The reports of flooding, downed trees and power outages caused by Hurricane Sandy can happen again because of global climate change making the area more vulnerable, New Castle town residents who have environmental background argue.
The discussion, with a particular focus on rising sea levels, was held Wednesday night at the Chappaqua Library and sponsored by the League of Women Voters of New Castle. The panelists were, Columbia University professor and environmental attorney Michael Gerrard, and Robi Schlaff, who served as legal counsel to the commissioner of the state's Department of Environmental Conservation and co-chaired a steering committee for the state's Sea Level Rise Task Force.
The panelists gave a sense of urgency in tackling the issue. With a litany of slides and data, Gerrard stated that climate change is occurring due to global greenhouse gas emissions, notably carbon dioxide. He explained that emissions have led to warmer global temperatures, melting arctic ice, more natural disasters and more extreme dry and wet weather for areas that, respectively, are already dry and wet.
With respect to the ties to Sandy, Schlaf and Gerrard noted that rising sea levels played a role in the storm. Gerrard stated that the higher sea levels were tied in to a higher storm surge, and that warmer sea water brought about are linked to there being more energy in the atmosphere.
The higher sea level and warmer sea water, Gerrard said “are unquestionable” and did “make the storm worse.”
The data Gerrard showed indicated historic records for various trend lines. For example, he noted that 2012 was the hottest year on record for the lower 48 states, with several individual states seeing their own records. In almost every part of the country, he noted, there has been “an upward trend of temperatures over the past century.”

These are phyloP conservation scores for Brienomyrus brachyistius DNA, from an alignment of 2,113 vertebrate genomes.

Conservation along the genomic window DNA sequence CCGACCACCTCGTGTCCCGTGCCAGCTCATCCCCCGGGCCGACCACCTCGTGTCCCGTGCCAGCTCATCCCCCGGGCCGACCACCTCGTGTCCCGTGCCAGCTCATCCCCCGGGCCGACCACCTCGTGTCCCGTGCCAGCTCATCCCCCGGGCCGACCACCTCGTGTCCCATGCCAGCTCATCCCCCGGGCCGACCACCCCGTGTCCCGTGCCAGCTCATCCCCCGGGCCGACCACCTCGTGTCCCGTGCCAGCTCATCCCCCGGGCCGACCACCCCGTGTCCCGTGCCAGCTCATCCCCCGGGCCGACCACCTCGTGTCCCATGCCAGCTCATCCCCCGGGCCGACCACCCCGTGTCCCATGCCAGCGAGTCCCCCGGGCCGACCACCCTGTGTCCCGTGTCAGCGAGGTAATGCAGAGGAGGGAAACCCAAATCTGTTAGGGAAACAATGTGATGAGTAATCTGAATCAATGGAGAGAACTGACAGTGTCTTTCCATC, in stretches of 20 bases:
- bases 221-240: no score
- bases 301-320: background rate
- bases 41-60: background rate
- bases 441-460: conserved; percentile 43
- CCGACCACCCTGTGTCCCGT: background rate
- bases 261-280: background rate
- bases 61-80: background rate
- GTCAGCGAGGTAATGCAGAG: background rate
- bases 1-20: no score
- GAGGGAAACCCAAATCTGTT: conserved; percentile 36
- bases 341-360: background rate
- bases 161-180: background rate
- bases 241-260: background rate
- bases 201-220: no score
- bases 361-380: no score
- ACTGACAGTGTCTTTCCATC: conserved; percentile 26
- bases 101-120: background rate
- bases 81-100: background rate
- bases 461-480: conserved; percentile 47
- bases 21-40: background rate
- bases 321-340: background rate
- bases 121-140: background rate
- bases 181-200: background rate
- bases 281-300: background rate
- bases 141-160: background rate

The increase in warm temperatures could be more dire in the long run, Gerrard explained. Citing a new draft report by the United States Global Change Research Program, he stated that there could as much as a 15-degree average temperature increase by the end of the century if emissions trends continue similar to how they are now.
History also points to a new issue with greenhouse emissions, according to data presented. Gerrard noted that the presence of carbon dioxide has taken a significant upswing since the Industrial Revolution, and that the levels of it in the atmosphere are higher than at any time in at least 800,000 years.
Gerrard also touched upon the politics of climate change, which has been a highly contentious issue. He argued that alternate theories for it, such as solar or volcanic activities, do not align well for data as opposed to emissions of greenhouse gases. There is also a scientific consensus for it, he explained. However, Gerrard argued that environmental issues have become increasingly partisan in recent years. For example, he noted that the passage of the Clean Air Act roughly four decades ago had overwhelming support, and amendments for it in 1977 and 1990 passed Congress with strong bipartisan votes. Over the past two decades, however, Gerrard says there has not been any major environmental legislation. In fact, he argued the trend has been going in the opposite direction, citing the proposed (but failed) EPA Regulatory Relief Act, which passed a Republican-controlled House in 2011, as an example.
“It might have been called the EPA Disempowerment Act,” he said.
Talking to reporters after the discussion, Gerrard attributed the controversy in the United States over the human impact of climate change to resistance from industry that could be affected by regulatory change, and by those who for ideological reasons are opposed to a greater government role on the issue. During the talk, Gerrard felt that the odds for new legislation in the next two years being successful after unlikely, and felt it could change if there is Democratic control of both Houses of Congress after the 2014 midterm elections, or if the issue is no longer aligned with party lines.
On a global level, Gerrard felt that there is not enough action being taken, noting that there will not be a major discussion of a successor agreement for the now-expired Kyoto Protocal – it was a 1997 environmental agreement to tackle climate change that the United States never ratified – until 2015, with a 2020 implementation timeline.